“Damn, you know a lot,” Dave commented.

Smiling, I replied, “I’ve been told that before. It’s not so much that I studied that much, but I’ve always read a lot, and I never forget what I read. I don’t have a photographic memory the way some people do. I can’t recite what was on the page verbatim, but I digest everything I read, and it becomes a part of me.”

There were announcements to turn off our cell phones, which Dave and I both did immediately, and to unwrap any candies. Who the hell brings candies to a concert, but then maybe they were referring to cough drops.

The audience broke into applause when Sara K walked onto the stage. She looked good for a woman in her mid-sixties. The lights came up, and we could see the band behind her. She picked up her microphone and began to sing. Usually, tours are designed to open with new talent in the first act followed by the headline act after the intermission. It was unusual to have two headline acts in one show, but perhaps it had something to do with the pandemic, and it became necessary to double up on some of the planned performances. I certainly wasn’t complaining.

Sara K was phenomenal, and she brought down the house, getting a well-deserved standing ovation – and that was before the intermission. “What did you think?” I asked Dave when the lights came back up.

“She’s good,” he responded. “Actually, I thought she was incredible. I can’t believe I’d never heard of someone with such an amazing voice, and her range was incredible.”

“Very well put,” I agreed.

“Do you need to use the restroom, or do you want to get a refreshment or anything?” Dave asked.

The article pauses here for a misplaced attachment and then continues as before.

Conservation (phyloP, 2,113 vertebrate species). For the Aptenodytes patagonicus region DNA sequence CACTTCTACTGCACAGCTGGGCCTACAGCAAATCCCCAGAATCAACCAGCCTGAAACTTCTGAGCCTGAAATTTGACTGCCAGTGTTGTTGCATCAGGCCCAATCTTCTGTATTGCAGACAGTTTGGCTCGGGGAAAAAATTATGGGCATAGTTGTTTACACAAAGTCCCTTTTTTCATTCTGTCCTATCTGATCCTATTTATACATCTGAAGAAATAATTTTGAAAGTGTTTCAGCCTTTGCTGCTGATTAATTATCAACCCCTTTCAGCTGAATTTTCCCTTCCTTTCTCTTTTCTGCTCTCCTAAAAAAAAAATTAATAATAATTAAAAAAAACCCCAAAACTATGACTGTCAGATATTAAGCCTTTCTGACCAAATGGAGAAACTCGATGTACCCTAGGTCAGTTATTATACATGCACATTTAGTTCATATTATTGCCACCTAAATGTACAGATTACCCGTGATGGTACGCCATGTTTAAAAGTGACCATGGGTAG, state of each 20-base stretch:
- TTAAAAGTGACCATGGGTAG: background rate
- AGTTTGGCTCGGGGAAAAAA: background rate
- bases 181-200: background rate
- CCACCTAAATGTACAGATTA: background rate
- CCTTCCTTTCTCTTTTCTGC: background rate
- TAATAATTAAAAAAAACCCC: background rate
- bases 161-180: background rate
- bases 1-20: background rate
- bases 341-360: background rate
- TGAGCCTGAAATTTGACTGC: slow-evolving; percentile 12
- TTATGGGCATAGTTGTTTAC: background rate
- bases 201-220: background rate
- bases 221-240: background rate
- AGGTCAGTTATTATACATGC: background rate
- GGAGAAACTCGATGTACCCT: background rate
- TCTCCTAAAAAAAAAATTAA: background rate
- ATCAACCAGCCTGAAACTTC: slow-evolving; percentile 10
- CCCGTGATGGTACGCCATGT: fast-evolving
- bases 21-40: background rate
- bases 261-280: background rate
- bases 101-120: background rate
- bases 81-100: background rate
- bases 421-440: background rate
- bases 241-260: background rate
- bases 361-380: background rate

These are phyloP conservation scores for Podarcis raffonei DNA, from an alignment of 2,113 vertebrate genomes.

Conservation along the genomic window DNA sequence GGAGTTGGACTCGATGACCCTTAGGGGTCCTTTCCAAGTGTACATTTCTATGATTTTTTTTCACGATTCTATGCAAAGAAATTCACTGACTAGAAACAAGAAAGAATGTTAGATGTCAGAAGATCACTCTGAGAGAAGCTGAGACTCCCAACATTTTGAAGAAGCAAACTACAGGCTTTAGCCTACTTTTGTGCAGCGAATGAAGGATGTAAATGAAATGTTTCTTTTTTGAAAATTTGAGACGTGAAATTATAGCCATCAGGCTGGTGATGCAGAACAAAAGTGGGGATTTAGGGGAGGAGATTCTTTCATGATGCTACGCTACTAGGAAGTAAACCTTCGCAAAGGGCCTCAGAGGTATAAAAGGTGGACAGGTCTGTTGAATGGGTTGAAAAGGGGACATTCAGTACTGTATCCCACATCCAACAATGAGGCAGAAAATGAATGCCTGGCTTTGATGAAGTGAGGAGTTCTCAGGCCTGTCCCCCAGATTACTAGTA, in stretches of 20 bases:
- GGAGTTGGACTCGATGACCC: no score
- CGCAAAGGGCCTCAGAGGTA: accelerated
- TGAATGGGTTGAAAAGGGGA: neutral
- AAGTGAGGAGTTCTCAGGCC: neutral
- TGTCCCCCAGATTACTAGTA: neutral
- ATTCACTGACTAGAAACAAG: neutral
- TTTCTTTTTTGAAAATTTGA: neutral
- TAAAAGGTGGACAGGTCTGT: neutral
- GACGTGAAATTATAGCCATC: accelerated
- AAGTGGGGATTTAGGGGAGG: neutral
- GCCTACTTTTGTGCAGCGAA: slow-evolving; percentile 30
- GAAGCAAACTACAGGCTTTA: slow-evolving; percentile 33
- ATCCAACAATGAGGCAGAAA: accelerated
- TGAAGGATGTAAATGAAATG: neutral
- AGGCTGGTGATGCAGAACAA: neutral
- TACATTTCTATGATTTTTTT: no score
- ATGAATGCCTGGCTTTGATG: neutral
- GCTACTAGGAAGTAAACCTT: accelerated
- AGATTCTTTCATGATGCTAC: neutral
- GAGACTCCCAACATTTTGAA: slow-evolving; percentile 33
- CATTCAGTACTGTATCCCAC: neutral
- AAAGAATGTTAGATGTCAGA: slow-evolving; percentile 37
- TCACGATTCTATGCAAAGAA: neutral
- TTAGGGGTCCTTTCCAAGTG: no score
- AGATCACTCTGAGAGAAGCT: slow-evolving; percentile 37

“Nah, I’m okay,” I replied. “How about you?”

“Nah, I’m good,” Dave responded. “We probably should stand and stretch, though. We wouldn’t want to get blood clots you know.”

“I wonder if that ever happens from watching a concert?” I asked.

“I wouldn’t doubt it,” he replied. “You know, working at a hotel, I see everything, and every now and then we have to call an ambulance because someone passes out, and sometimes people even go into cardiac arrest.”

“Really?” I exclaimed. “I thought that sort of thing only happened in the movies.”

“Really,” Dave replied. “I think maybe we see it more often than others do because in the hospitality business, we see a lot of folks who just got off a plane after flying for several hours or folks who drove for fourteen hours straight, stopping only long enough to get gas. So, they get blood clots, and then after a few days, the blood clots break loose and lodge in the lungs, and they can’t breathe.”

“Actually, they can breathe just fine,” I countered. “The airways are wide open, but the blood can’t get through. Their circulatory system goes into shock.”

“There’s your incredible knowledge base again,” Dave responded. “Most people think I’m smart because I’m gonna go to medical school and hopefully get a Ph.D., too, but I’m not close to being in your league.”

“You’re no slouch, Dave.”

The lights dimmed and brightened several times, and the audience slowly filtered back into the theater. This time it was Gregory Porter who walked out onto the stage and sang song after song; then at the end, Sara K walked out and joined him in singing a couple of songs as a duet. What a surprise! What a treat! They both got a standing ovation at the close.